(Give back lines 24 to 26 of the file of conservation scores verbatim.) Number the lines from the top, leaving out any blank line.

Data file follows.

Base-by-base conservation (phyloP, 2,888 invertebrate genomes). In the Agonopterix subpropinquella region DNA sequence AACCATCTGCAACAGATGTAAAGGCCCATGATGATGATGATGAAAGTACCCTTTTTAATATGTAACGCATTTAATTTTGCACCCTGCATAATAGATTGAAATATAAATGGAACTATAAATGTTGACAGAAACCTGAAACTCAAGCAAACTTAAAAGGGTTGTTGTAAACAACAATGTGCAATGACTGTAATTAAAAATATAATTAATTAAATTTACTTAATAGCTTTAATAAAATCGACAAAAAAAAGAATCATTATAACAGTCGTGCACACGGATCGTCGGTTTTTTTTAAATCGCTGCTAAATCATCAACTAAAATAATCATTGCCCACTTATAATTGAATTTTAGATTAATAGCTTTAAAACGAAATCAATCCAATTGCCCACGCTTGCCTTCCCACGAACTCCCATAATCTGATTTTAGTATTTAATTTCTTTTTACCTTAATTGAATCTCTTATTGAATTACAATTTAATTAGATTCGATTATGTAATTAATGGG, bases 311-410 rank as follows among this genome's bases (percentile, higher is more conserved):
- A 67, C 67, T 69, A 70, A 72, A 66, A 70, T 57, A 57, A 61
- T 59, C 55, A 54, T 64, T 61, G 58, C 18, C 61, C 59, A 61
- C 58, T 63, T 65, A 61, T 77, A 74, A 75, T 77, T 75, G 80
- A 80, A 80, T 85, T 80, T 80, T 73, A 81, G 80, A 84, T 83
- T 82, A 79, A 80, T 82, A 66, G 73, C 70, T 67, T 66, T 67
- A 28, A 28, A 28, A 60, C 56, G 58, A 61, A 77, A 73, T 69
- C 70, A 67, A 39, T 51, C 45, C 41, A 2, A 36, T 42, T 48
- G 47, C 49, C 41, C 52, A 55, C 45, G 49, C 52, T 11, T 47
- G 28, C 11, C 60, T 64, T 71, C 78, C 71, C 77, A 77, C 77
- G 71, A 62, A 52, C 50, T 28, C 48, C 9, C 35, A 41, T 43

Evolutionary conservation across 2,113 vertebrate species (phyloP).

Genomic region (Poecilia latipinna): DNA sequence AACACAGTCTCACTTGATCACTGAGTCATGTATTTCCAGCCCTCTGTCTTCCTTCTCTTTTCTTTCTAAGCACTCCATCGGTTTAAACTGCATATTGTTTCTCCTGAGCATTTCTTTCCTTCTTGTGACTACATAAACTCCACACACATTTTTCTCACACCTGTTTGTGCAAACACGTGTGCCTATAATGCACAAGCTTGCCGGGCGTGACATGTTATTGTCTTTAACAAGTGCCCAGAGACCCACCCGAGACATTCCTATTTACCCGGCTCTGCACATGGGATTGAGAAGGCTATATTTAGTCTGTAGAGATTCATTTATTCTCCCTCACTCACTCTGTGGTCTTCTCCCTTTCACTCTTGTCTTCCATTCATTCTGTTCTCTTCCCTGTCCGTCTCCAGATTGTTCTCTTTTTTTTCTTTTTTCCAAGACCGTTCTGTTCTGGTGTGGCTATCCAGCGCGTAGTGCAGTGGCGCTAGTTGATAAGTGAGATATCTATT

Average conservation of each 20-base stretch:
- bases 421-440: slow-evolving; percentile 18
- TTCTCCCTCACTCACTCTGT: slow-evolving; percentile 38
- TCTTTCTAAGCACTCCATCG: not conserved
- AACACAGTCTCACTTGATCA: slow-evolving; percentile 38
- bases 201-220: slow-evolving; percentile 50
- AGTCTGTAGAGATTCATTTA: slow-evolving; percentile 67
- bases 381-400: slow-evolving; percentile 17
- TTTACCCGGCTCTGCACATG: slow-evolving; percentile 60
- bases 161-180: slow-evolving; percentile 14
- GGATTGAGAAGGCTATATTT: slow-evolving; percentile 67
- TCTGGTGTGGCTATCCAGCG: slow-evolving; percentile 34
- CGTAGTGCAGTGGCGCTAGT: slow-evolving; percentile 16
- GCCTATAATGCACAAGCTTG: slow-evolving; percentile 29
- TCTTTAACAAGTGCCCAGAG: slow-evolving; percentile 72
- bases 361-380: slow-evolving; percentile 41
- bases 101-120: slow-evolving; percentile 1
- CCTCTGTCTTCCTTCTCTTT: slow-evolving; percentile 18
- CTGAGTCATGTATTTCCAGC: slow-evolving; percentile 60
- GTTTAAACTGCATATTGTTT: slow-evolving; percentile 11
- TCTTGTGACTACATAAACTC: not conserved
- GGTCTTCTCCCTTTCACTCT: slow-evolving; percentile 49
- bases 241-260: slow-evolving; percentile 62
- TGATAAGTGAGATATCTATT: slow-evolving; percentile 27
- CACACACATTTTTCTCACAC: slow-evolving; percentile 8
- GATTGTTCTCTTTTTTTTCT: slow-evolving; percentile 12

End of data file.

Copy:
- GGATTGAGAAGGCTATATTT: slow-evolving; percentile 67
- TCTGGTGTGGCTATCCAGCG: slow-evolving; percentile 34
- CGTAGTGCAGTGGCGCTAGT: slow-evolving; percentile 16